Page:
The fences at Marlins Park provide a very spacious outfield: the Marlins tied for 28th in home runs hit at their home ballpark. Interestingly, the assumption that spacious outfields lead to more doubles and fewer homers didn’t really hold true at Marlins Park, either: the Marlins were last in home doubles — just 110.
The distance down each line will remain the same, per MLB.com — 344 in left field and 335 in right field — with the major changes coming in the power alleys and center field. Straightaway center field will be 407 feet (it’s currently 418), and the fences will be lowered in spots from 13 feet high to 5 1/2 feet. The scoreboard in left-center field will remain in the same spot. From MLB.com:
Marlins Park will open for its fifth season in 2016, and from its inaugural season, hitters complained, mostly privately, that the park played too big. Many felt they weren’t rewarded for having an approach to hit the ball up the middle.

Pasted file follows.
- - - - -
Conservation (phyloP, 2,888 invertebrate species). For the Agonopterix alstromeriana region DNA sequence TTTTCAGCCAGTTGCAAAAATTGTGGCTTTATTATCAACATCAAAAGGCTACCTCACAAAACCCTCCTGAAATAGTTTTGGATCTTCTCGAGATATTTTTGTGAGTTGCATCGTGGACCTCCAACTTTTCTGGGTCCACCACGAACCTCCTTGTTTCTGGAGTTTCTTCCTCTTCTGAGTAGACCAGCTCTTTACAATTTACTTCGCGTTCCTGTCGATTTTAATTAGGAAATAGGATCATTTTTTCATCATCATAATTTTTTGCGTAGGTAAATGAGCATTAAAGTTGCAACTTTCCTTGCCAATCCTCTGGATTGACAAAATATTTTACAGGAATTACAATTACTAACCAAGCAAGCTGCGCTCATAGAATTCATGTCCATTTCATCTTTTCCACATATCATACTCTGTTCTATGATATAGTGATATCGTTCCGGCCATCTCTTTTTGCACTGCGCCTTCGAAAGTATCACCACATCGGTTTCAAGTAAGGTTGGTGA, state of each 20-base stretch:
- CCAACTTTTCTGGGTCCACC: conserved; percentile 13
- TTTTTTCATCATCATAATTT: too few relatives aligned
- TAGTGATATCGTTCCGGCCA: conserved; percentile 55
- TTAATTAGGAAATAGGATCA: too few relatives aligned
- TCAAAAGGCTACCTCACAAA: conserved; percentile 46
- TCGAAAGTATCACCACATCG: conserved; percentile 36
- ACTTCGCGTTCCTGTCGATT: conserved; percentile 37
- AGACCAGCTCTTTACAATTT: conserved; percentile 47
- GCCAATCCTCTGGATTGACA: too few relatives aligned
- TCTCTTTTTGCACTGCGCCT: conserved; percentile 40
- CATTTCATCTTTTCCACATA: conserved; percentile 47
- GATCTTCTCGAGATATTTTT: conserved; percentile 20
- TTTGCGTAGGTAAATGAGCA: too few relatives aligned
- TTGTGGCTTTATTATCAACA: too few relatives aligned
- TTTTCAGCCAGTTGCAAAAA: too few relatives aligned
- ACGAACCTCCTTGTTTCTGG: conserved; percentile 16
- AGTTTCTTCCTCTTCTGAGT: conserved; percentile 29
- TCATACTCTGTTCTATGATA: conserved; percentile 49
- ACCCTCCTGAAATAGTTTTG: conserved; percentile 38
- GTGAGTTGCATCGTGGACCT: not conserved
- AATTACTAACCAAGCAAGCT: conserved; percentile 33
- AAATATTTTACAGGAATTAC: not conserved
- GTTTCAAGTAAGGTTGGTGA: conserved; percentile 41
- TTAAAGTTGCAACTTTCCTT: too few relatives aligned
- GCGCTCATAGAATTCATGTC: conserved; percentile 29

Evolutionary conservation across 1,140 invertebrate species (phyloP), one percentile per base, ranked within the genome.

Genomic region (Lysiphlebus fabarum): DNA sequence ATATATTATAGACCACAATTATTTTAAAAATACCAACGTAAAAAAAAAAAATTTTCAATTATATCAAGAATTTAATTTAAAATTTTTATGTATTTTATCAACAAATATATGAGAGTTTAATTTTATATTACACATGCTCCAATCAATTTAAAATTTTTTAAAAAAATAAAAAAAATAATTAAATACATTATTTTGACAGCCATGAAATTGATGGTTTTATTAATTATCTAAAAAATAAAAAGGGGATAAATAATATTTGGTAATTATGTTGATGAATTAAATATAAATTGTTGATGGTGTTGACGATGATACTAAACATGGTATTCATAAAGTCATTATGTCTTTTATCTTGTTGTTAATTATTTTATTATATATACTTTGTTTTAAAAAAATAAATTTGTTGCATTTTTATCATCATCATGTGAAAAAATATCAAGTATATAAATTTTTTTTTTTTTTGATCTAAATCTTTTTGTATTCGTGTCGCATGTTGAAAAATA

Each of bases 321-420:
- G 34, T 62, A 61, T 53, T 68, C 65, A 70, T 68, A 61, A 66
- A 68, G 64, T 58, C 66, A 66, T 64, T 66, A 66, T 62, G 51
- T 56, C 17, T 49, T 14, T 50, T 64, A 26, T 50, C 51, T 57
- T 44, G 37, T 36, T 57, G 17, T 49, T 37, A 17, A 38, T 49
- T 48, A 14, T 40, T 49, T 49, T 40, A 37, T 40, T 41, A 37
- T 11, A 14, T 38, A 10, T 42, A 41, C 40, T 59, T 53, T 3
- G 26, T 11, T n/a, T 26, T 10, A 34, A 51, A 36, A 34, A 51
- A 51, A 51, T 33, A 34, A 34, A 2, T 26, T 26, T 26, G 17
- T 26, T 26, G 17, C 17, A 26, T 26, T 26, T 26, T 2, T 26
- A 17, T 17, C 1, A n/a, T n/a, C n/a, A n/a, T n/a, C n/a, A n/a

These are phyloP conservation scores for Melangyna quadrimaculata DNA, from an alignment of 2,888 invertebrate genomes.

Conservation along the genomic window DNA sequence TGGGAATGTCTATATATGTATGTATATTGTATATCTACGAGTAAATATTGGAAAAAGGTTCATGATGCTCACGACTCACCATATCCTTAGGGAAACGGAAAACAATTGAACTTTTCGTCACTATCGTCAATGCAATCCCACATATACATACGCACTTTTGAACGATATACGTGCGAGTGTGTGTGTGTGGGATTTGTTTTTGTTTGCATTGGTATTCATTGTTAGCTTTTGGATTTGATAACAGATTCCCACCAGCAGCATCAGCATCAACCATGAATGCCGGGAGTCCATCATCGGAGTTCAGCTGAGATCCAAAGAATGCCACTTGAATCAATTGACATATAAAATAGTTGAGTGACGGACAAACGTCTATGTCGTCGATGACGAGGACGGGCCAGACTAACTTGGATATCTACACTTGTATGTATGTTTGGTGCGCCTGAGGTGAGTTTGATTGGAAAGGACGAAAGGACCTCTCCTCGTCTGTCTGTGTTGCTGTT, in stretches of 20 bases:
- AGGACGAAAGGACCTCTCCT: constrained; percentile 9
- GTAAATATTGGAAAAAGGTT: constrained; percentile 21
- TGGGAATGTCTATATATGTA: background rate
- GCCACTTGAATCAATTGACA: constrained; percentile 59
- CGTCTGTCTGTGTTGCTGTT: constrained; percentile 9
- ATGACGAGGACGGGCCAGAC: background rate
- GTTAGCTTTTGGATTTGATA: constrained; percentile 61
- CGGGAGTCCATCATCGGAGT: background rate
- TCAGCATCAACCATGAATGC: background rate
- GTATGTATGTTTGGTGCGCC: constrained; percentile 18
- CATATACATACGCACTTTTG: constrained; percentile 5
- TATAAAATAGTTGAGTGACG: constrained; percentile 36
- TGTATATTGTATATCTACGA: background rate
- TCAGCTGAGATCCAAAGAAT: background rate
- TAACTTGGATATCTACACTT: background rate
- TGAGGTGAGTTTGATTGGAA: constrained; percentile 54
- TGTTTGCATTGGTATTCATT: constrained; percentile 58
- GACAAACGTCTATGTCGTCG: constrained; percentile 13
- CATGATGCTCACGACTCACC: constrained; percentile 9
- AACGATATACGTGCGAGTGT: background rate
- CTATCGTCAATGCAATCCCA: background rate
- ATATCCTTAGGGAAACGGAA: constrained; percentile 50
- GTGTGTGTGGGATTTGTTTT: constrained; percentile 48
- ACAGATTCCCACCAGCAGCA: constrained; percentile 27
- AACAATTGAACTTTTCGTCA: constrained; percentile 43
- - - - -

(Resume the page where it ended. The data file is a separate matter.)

“It will be interesting to see what it means psychologically,” Marlins president David Samson said. “That’s the one thing we can’t measure.”…
“There are some players who say, ‘When it plays smaller, I feel better about myself,'” Samson said.
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